The Future of Travel: Our Predictions

10 Apr 2019

In 1899, French artist Jean-Marc Côté tried to describe what the world would look like in the year 2000 through a series of illustrations. As part of this he actually suggested that the human race would by now be taking advantage of ‘whale buses’. That’s exactly as you read it, an underwater bus, tethered to and powered by a humpback whale and which could transport you across the Channel and perhaps even the Atlantic.

I’m not really sure that whale buses were ever a serious proposition, even in 19th century France, but what they do show us is just how difficult it is to predict the future. This is certainly true when it comes to travel but, having done some research and given it some thought, these are the key themes that I think will play a large part in travel in the coming years and decades…

The boundaries of travel will be pushed beyond our planet

Let’s get this one out of the way first of all: SPACE TRAVEL. It seems that we’ve been hearing about the billionaires vying to be the first ‘space tourist’ for so long that space travel actually doesn’t seem that futuristic anymore. With the likes of Elon Musk and Richard Branson throwing so much of their own money at this concept it only seems like a matter of time before we start to see space flight becoming a much more attainable endeavor for the not-so-common man. Given that weightlessness presumably has a finite level of enjoyment and that once you’re in space there isn’t a huge amount to do, the long-term aim will inevitably be to get out and stretch your legs, whether that be on the moon or even Mars. 

Travellers, not tourists

Like them, loathe them or even if you are just one of them like me, you can’t deny that millennials and their Instagram generation friends have changed the face of travel. Nobody wants to be a tourist anymore, it’s all about being a short-term native, something that will no doubt increase in popularity in the future. Not only will you be able to book a stay in a perfect stranger’s house but so too will you be able to organise things like running sessions, supper clubs and all manner of other activities when on a holiday of the near future. While hotels and resorts are unlikely to fizzle out, they are both certainly going to have some competition in the future. 

Try before you buy

For those who prefer not to leave things to chance, especially when paying significant amounts of money for that once-in-a-lifetime getaway, being able to test out the goods before signing on the dotted line will become of paramount importance. Enter virtual reality. VR has come on leaps and bounds in the last ten years and we are now able to tour that six star Hotel in Dubai or check just how much ocean that ocean view room offers without actually being there. Although VR is still a marketing tool at present, it’s not a huge stretch to imagine warehouses of deck chairs placed on imported sand being gently caressed by the cool breeze of an extractor fan, allowing stressed-out workers to spend their lunch hour on a beach in the West indies all thanks to the magic of VR. If this takes off as a concept then you heard it here first and a cut of the royalties would be gladly received.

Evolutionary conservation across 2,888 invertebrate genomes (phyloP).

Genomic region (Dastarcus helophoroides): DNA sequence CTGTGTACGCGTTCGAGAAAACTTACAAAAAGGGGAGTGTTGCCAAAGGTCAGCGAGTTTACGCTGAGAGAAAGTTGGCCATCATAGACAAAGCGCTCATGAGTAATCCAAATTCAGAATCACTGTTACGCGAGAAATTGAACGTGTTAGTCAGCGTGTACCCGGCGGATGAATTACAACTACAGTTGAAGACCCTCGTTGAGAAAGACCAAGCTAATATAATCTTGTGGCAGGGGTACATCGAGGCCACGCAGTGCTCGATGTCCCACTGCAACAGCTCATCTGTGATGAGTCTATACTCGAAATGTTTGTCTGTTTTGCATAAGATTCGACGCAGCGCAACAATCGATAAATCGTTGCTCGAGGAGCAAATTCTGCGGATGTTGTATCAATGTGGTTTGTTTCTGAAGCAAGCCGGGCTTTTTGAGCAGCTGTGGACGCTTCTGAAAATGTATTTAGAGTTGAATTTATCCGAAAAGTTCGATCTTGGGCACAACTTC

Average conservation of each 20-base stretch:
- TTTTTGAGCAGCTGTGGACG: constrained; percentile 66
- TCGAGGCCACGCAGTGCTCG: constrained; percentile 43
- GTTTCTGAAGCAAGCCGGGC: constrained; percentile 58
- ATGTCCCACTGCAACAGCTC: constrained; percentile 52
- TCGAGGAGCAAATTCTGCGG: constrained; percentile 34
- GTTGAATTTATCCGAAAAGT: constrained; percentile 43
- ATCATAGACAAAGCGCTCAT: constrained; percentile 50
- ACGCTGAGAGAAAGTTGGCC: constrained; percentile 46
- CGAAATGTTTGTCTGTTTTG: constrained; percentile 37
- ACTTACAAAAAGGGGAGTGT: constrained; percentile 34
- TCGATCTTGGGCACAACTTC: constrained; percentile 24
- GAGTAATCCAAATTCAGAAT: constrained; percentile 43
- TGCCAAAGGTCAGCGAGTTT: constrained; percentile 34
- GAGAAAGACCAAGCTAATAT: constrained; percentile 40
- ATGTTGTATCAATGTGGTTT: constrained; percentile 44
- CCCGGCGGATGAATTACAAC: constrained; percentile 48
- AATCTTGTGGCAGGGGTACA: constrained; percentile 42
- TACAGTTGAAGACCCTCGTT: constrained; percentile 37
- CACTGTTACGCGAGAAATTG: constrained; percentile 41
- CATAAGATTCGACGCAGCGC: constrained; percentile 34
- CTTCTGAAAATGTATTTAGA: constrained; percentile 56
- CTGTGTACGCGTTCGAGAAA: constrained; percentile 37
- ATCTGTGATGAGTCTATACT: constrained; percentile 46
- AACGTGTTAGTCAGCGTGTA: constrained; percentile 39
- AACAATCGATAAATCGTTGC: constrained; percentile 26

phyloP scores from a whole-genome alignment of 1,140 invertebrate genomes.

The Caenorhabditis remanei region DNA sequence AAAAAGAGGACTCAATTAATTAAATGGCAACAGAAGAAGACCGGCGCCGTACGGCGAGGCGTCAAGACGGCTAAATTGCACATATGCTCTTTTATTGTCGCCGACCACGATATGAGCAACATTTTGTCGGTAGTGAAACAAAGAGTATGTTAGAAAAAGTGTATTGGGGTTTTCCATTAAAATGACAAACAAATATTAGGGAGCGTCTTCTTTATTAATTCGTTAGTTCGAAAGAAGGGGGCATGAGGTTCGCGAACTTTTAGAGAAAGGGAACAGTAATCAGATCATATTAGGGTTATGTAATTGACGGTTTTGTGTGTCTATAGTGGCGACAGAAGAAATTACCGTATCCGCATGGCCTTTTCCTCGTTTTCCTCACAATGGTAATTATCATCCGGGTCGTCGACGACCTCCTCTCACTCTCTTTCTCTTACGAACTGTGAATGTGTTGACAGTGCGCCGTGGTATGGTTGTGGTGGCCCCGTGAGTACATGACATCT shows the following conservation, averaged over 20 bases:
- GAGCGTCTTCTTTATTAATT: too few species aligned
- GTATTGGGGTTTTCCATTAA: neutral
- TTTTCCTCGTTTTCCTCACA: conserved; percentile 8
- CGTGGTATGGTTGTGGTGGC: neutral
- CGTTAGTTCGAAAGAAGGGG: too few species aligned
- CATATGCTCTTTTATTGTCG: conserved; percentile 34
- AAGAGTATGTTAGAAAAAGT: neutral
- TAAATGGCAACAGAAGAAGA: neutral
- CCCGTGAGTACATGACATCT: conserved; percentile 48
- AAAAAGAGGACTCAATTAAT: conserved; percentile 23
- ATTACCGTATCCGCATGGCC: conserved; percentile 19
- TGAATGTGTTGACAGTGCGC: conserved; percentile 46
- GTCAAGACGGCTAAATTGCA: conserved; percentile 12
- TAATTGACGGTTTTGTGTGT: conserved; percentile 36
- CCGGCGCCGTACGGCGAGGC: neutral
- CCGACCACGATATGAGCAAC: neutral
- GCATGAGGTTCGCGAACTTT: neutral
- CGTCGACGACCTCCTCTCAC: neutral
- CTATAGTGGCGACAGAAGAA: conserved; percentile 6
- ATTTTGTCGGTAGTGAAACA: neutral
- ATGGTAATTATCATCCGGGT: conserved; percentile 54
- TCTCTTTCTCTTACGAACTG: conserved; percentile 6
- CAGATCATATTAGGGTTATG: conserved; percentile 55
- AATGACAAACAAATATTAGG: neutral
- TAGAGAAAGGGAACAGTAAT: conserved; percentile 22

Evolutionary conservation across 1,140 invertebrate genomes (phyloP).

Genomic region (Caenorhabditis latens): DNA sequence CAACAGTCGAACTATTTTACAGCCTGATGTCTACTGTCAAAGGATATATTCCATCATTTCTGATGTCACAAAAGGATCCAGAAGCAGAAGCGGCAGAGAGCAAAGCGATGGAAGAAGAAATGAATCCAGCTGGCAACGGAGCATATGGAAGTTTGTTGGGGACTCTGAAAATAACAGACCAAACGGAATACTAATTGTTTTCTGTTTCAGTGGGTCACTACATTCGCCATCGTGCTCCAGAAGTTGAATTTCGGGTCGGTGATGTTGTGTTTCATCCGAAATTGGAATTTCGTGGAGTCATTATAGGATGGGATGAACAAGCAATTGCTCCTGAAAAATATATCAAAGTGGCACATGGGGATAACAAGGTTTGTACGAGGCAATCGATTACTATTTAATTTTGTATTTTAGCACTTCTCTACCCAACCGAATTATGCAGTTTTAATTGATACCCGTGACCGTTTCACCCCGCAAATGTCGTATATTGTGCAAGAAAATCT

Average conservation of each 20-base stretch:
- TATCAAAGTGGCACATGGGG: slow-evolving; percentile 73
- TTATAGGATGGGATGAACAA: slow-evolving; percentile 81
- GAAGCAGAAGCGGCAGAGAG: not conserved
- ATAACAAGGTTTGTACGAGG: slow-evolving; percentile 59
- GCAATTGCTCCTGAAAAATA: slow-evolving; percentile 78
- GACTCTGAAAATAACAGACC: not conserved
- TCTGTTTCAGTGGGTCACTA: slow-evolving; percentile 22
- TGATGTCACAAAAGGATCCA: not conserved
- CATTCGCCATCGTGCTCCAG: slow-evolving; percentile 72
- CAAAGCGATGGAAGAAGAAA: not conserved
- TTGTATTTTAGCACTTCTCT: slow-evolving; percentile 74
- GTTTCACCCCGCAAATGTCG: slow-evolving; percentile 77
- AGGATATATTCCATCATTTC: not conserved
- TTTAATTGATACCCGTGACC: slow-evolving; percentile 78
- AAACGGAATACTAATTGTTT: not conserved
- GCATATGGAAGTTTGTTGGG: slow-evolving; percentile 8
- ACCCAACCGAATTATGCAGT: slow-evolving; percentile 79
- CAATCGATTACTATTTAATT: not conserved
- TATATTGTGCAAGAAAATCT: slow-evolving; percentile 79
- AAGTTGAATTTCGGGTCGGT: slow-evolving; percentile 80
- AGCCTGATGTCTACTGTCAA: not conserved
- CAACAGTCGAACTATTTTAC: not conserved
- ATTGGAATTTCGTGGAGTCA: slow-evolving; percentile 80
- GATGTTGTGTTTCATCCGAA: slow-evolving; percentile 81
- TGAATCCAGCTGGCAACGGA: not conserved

The Internet of Things (IoT) will take care of most things

When we look at some of the world’s top hotels today, it’s often difficult to imagine how relaxation and luxury could be taken to a higher level. But one way would be to for your pillows to monitor your sleep, adjusting to suit your mood and altering the ambient temperature of the room to match your specific needs. The so-called Internet of Things is a potential game-changer when it comes to luxury travel. Everything from your diet and the bespoke menu designed just for you, to your transfer to and from the airport in a driverless car, could rely on big data and a fully-automated system without any human interaction at all.

Air travel will really take off

When looking at the future of air travel, especially without a degree in aeronautics, it’s difficult to figure out where the line between plausible reality stops and complete fantasy begins. All that can be said for certain is that if you consider that a hundred years ago people were flying bi-planes over northern France and today we have the Airbus A380 cruising at 560 mph and 43,000 feet, in another one hundred years there is a fair chance that the advances in aviation will be massive. With increasing demands from consumers for a greener way to travel, more and more research and development is being put into hybrid airships. At the other end of the scale, supersonic travel is due to end its current hiatus with start ups such as Boom Technology and traditional players such as Boeing all with supersonic passenger jet concepts. They’re at least a decade away and you can expect them to be the preserve of the rich and famous for a fair while but flights of two hours from New York to London may become commonplace in the not too distant future.


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Nick Hobbs

Having always had a passion for travel, I spent a past life selling safaris and contributing to guidebooks. Although those days are behind me now I, still find myself looking at the horizon, dreaming of new adventures, and writing about them as I go.